Ed Orgeron eager to “flip the script” as LSU’s head coach

By CODY WORSHAM
Tiger Rag Editor

O, the times are changing.

One day into his new gig, LSU interim head coach Ed Orgeron is wasting no time in implementing changes across the football program, with more meetings, fewer (and more available) practices, and a renewed energy to a program in desperate need of it.

“We’re going to flip the script, things I’ve done in the past to re-energize the team,” Orgeron said Monday at his introductory press conference. “You can expect a new staff, a new style of play on offense. We don’t have a lot of time to change things, but we are going to tweak things.”

First order of change? A host of new titles for his assistant coaches. Steve Ensminger moves from tight ends coach to offensive coordinator. Ex-LSU assistant Pete Jenkins assumes Orgeron’s vacancy as defensive line coach. Dave Aranda becomes associate head coach. Eric Mateos inherits the tight ends from Ensminger, Dennis Johnson — Orgeron’s ex-assistant on the line — takes over outside linebackers, pushing Bradley Dale Peveto to special teams full-time. Dameyune Craig takes Orgeron’s title as recruiting coordinator, Austin Thomas is named general manager, and offensive line coach Jeff Grimes coordinates the running game.

Get all that?

It’s the beginning of what Orgeron expects to be many changes, which includes what he calls “a new look on offense.” Orgeron says he’s a pro-style offense guy, but he sees ways LSU can enhance an offense that ranks 110th nationally in yards per game and 111th in scoring.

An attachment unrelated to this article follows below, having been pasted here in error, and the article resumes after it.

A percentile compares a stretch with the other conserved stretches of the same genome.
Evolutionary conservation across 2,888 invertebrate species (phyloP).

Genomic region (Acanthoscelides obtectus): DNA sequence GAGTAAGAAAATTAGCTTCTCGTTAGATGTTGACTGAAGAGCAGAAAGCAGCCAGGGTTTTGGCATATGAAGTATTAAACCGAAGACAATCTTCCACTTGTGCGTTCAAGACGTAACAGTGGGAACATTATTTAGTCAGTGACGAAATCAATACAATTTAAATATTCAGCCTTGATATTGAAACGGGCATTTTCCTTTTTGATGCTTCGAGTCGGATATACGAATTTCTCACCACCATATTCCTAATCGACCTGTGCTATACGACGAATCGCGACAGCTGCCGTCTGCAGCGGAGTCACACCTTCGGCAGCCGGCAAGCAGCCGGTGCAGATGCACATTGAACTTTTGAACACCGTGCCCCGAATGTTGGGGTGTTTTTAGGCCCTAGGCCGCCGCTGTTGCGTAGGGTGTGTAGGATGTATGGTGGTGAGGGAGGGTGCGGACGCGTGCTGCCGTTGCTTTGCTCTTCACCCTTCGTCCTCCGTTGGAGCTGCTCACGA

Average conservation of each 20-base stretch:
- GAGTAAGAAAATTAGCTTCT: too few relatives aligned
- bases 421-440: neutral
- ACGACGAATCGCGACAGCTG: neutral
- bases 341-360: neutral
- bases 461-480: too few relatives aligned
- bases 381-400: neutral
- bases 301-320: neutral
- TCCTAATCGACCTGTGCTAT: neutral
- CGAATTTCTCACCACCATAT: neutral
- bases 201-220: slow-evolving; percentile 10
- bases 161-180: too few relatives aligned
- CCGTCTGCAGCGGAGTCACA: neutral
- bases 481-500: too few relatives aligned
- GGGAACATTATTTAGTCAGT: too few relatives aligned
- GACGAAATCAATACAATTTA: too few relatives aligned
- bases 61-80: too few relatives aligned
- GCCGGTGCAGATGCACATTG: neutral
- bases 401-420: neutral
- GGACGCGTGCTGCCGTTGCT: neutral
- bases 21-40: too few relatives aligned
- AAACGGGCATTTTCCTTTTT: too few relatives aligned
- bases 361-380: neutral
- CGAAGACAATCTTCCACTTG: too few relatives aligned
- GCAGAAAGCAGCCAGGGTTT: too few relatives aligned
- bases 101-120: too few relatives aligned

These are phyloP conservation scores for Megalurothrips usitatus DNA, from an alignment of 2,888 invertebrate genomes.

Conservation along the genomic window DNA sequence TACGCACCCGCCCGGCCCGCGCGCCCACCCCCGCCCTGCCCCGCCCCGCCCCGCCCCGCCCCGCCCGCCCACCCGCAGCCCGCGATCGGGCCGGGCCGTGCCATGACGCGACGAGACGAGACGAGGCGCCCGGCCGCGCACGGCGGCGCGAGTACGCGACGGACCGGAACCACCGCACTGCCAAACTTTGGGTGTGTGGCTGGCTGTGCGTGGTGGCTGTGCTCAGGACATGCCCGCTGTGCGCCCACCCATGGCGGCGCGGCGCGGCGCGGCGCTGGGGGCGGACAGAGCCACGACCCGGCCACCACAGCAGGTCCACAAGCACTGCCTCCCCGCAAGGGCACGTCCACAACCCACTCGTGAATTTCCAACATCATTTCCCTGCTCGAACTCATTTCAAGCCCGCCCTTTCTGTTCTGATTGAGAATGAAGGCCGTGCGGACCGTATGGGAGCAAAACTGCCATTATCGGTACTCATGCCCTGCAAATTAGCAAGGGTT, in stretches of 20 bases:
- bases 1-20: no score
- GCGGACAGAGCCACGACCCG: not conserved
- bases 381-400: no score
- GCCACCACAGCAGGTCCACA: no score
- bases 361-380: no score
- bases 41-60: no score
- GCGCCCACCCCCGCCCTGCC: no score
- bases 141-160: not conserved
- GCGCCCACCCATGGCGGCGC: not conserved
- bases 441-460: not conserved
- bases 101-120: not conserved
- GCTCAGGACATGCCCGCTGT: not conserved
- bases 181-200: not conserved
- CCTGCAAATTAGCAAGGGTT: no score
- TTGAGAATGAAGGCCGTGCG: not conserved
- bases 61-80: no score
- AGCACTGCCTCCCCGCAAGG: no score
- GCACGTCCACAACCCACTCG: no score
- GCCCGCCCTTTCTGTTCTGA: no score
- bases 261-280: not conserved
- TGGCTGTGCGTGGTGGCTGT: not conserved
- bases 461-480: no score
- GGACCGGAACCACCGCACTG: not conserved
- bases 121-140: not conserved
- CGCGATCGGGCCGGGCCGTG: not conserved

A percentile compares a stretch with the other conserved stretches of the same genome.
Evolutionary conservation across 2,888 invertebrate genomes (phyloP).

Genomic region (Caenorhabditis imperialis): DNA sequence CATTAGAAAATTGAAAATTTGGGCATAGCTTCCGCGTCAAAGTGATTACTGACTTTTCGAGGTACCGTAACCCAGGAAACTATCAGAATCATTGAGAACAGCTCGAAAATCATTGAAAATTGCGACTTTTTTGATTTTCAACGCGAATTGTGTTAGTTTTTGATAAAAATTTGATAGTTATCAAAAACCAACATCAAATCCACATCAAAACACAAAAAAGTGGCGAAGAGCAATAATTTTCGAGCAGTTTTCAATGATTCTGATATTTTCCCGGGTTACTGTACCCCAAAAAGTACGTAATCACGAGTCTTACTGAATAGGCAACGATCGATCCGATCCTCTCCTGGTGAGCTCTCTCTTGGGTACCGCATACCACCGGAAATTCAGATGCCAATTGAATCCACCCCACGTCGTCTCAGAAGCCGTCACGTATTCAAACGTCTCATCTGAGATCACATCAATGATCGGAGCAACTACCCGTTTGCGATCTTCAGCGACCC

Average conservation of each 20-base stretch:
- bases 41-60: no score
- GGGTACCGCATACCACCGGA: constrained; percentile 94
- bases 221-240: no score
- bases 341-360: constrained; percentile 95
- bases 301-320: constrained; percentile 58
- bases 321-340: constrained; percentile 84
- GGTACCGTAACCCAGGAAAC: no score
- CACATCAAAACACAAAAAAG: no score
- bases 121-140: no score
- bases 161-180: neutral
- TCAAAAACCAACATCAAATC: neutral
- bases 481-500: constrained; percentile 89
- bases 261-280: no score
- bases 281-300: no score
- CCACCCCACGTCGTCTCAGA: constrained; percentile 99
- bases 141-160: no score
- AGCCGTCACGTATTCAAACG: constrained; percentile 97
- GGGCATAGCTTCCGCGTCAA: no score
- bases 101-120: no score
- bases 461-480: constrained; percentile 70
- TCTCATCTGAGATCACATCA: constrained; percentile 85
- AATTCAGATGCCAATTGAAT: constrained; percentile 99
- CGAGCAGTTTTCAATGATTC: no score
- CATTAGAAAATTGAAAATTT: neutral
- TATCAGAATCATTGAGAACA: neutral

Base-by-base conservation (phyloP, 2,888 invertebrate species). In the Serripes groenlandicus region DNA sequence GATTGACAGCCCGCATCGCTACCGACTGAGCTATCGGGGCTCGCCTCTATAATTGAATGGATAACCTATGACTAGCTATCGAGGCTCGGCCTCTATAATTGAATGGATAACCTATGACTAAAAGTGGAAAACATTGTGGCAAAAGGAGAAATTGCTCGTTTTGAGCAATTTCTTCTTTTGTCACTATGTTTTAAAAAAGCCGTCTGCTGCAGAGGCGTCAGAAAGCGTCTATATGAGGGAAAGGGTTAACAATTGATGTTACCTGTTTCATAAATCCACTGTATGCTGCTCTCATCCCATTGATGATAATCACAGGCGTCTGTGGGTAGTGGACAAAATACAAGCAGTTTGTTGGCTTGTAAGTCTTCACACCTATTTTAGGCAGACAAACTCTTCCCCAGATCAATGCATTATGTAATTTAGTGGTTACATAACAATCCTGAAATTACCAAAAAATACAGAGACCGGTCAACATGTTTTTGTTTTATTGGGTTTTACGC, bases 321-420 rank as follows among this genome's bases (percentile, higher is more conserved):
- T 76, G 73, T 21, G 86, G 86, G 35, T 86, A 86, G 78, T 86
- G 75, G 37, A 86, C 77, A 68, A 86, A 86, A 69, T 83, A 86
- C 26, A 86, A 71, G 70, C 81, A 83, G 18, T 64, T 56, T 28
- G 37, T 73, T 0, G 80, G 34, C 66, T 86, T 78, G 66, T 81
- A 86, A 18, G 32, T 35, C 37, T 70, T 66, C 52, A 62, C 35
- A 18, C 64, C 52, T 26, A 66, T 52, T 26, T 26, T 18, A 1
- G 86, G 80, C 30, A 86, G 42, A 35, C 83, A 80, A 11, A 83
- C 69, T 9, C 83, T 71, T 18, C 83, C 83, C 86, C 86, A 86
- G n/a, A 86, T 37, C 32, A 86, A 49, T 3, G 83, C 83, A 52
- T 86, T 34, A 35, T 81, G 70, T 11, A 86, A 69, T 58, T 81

“We’re going to spread the ball out a little bit, do some different things, change the style of play,” he said. “There’s a lot of things on offense that we’ve done well, running the football, and we want to have a different passing game. We want to be more creative, find ways that the quarterback can get the ball down the field throwing it. Obviously, we know people hold up the box on Leonard and Derrius Guice, and we want to put the ball in our playmakers’ hands. We want to throw short for the quarterback and move the ball down the field. You have to score points these days.”

How much the schematics changes remains to be seen. What’s quite evident, though, is a new energy Orgeron’s instilling. Players showed up to media interviews Monday laughing, smiling, and joking around. They were saddened by Miles’ departure, but moved on from it — as per Miles’ wishes.

“Coach Miles had a 48-hour rule, win or loss,” said fullback J.D. Moore. “After 48 hours, you have to move on. In his own rule, we’re going to hav eto move on and remember how great of a coach he was, but move on and prepare under new leadership.”

Moore and much of the offense hasn’t been exposed to that new leadership yet. Orgeron spent much of his time previously working with the defense — the line in particular. Greg Gilmore’s advice for his new teammates adjusting to his position coach: set your alarm.

“Don’t be late,” Gilmore laughed. “He’s going to demand greatness out of you. They’re going to want to play for him and see he’s a good leader. He’s going to do what he’s been doing, but instead of being on one side of the field, he’s going to be on both sides, looking over everything. He’s just gotta sprinkle some of that Coach O jazz on offense and keep it on defense, and we’ll be fine.”